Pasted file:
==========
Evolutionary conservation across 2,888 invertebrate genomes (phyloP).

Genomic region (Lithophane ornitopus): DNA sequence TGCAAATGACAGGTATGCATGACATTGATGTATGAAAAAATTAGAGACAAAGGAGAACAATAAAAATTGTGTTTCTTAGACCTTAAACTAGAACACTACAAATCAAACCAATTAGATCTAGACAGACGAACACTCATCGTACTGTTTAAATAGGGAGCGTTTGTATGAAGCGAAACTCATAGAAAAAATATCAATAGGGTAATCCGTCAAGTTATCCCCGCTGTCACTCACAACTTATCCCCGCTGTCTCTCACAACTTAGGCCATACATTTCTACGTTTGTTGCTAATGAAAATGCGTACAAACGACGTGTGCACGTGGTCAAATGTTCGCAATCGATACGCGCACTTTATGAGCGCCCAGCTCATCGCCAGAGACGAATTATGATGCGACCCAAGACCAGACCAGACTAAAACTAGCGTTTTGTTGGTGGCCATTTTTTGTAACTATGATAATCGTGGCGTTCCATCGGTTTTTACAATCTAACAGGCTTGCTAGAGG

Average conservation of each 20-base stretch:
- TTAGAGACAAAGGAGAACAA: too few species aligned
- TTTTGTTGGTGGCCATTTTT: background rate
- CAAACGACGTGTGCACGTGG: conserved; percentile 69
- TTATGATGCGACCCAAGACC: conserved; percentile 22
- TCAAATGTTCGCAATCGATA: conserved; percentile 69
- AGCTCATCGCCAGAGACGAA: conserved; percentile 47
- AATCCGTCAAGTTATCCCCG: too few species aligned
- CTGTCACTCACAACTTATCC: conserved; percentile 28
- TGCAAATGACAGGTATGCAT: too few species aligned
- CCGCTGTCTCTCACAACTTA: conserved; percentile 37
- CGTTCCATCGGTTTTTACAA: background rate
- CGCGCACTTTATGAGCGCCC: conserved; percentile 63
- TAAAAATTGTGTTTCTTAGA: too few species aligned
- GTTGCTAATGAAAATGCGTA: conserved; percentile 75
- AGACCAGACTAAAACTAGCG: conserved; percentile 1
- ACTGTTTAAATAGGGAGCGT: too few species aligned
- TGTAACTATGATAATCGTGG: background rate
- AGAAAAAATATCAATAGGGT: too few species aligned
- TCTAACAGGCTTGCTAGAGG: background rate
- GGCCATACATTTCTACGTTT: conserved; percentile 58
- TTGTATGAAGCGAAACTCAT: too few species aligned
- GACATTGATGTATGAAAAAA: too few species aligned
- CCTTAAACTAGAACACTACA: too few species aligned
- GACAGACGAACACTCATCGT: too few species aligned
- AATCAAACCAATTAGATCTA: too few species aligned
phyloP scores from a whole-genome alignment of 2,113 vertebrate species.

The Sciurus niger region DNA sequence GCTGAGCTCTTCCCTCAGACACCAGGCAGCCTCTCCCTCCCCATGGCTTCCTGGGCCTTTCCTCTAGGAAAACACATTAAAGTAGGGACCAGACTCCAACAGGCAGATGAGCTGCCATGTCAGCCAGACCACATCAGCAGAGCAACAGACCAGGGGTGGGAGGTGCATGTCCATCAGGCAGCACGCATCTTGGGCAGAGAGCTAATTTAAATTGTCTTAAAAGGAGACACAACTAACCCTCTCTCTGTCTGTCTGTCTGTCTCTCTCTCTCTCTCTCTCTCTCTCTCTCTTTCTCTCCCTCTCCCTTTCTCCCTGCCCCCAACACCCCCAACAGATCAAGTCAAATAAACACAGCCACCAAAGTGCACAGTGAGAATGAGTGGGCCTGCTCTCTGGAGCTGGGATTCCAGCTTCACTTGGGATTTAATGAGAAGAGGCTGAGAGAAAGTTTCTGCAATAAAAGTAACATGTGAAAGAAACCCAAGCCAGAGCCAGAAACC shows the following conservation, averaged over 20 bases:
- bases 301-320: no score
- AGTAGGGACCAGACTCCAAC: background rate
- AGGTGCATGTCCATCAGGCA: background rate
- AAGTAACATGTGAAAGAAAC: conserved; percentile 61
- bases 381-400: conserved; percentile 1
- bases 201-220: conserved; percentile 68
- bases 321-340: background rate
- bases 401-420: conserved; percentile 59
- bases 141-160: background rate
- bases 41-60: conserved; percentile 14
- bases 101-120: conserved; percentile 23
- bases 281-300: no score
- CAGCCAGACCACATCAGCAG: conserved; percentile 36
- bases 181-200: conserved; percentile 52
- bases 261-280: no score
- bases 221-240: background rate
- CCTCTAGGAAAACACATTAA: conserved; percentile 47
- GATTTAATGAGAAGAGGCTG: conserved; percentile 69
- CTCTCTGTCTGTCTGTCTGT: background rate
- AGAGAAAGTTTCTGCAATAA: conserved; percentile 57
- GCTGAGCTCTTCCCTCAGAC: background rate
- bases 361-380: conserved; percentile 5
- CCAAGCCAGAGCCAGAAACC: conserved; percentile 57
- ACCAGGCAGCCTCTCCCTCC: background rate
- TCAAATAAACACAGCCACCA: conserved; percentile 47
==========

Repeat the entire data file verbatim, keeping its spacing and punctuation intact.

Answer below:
Evolutionary conservation across 2,888 invertebrate genomes (phyloP).

Genomic region (Lithophane ornitopus): DNA sequence TGCAAATGACAGGTATGCATGACATTGATGTATGAAAAAATTAGAGACAAAGGAGAACAATAAAAATTGTGTTTCTTAGACCTTAAACTAGAACACTACAAATCAAACCAATTAGATCTAGACAGACGAACACTCATCGTACTGTTTAAATAGGGAGCGTTTGTATGAAGCGAAACTCATAGAAAAAATATCAATAGGGTAATCCGTCAAGTTATCCCCGCTGTCACTCACAACTTATCCCCGCTGTCTCTCACAACTTAGGCCATACATTTCTACGTTTGTTGCTAATGAAAATGCGTACAAACGACGTGTGCACGTGGTCAAATGTTCGCAATCGATACGCGCACTTTATGAGCGCCCAGCTCATCGCCAGAGACGAATTATGATGCGACCCAAGACCAGACCAGACTAAAACTAGCGTTTTGTTGGTGGCCATTTTTTGTAACTATGATAATCGTGGCGTTCCATCGGTTTTTACAATCTAACAGGCTTGCTAGAGG

Average conservation of each 20-base stretch:
- TTAGAGACAAAGGAGAACAA: too few species aligned
- TTTTGTTGGTGGCCATTTTT: background rate
- CAAACGACGTGTGCACGTGG: conserved; percentile 69
- TTATGATGCGACCCAAGACC: conserved; percentile 22
- TCAAATGTTCGCAATCGATA: conserved; percentile 69
- AGCTCATCGCCAGAGACGAA: conserved; percentile 47
- AATCCGTCAAGTTATCCCCG: too few species aligned
- CTGTCACTCACAACTTATCC: conserved; percentile 28
- TGCAAATGACAGGTATGCAT: too few species aligned
- CCGCTGTCTCTCACAACTTA: conserved; percentile 37
- CGTTCCATCGGTTTTTACAA: background rate
- CGCGCACTTTATGAGCGCCC: conserved; percentile 63
- TAAAAATTGTGTTTCTTAGA: too few species aligned
- GTTGCTAATGAAAATGCGTA: conserved; percentile 75
- AGACCAGACTAAAACTAGCG: conserved; percentile 1
- ACTGTTTAAATAGGGAGCGT: too few species aligned
- TGTAACTATGATAATCGTGG: background rate
- AGAAAAAATATCAATAGGGT: too few species aligned
- TCTAACAGGCTTGCTAGAGG: background rate
- GGCCATACATTTCTACGTTT: conserved; percentile 58
- TTGTATGAAGCGAAACTCAT: too few species aligned
- GACATTGATGTATGAAAAAA: too few species aligned
- CCTTAAACTAGAACACTACA: too few species aligned
- GACAGACGAACACTCATCGT: too few species aligned
- AATCAAACCAATTAGATCTA: too few species aligned
phyloP scores from a whole-genome alignment of 2,113 vertebrate species.

The Sciurus niger region DNA sequence GCTGAGCTCTTCCCTCAGACACCAGGCAGCCTCTCCCTCCCCATGGCTTCCTGGGCCTTTCCTCTAGGAAAACACATTAAAGTAGGGACCAGACTCCAACAGGCAGATGAGCTGCCATGTCAGCCAGACCACATCAGCAGAGCAACAGACCAGGGGTGGGAGGTGCATGTCCATCAGGCAGCACGCATCTTGGGCAGAGAGCTAATTTAAATTGTCTTAAAAGGAGACACAACTAACCCTCTCTCTGTCTGTCTGTCTGTCTCTCTCTCTCTCTCTCTCTCTCTCTCTCTTTCTCTCCCTCTCCCTTTCTCCCTGCCCCCAACACCCCCAACAGATCAAGTCAAATAAACACAGCCACCAAAGTGCACAGTGAGAATGAGTGGGCCTGCTCTCTGGAGCTGGGATTCCAGCTTCACTTGGGATTTAATGAGAAGAGGCTGAGAGAAAGTTTCTGCAATAAAAGTAACATGTGAAAGAAACCCAAGCCAGAGCCAGAAACC shows the following conservation, averaged over 20 bases:
- bases 301-320: no score
- AGTAGGGACCAGACTCCAAC: background rate
- AGGTGCATGTCCATCAGGCA: background rate
- AAGTAACATGTGAAAGAAAC: conserved; percentile 61
- bases 381-400: conserved; percentile 1
- bases 201-220: conserved; percentile 68
- bases 321-340: background rate
- bases 401-420: conserved; percentile 59
- bases 141-160: background rate
- bases 41-60: conserved; percentile 14
- bases 101-120: conserved; percentile 23
- bases 281-300: no score
- CAGCCAGACCACATCAGCAG: conserved; percentile 36
- bases 181-200: conserved; percentile 52
- bases 261-280: no score
- bases 221-240: background rate
- CCTCTAGGAAAACACATTAA: conserved; percentile 47
- GATTTAATGAGAAGAGGCTG: conserved; percentile 69
- CTCTCTGTCTGTCTGTCTGT: background rate
- AGAGAAAGTTTCTGCAATAA: conserved; percentile 57
- GCTGAGCTCTTCCCTCAGAC: background rate
- bases 361-380: conserved; percentile 5
- CCAAGCCAGAGCCAGAAACC: conserved; percentile 57
- ACCAGGCAGCCTCTCCCTCC: background rate
- TCAAATAAACACAGCCACCA: conserved; percentile 47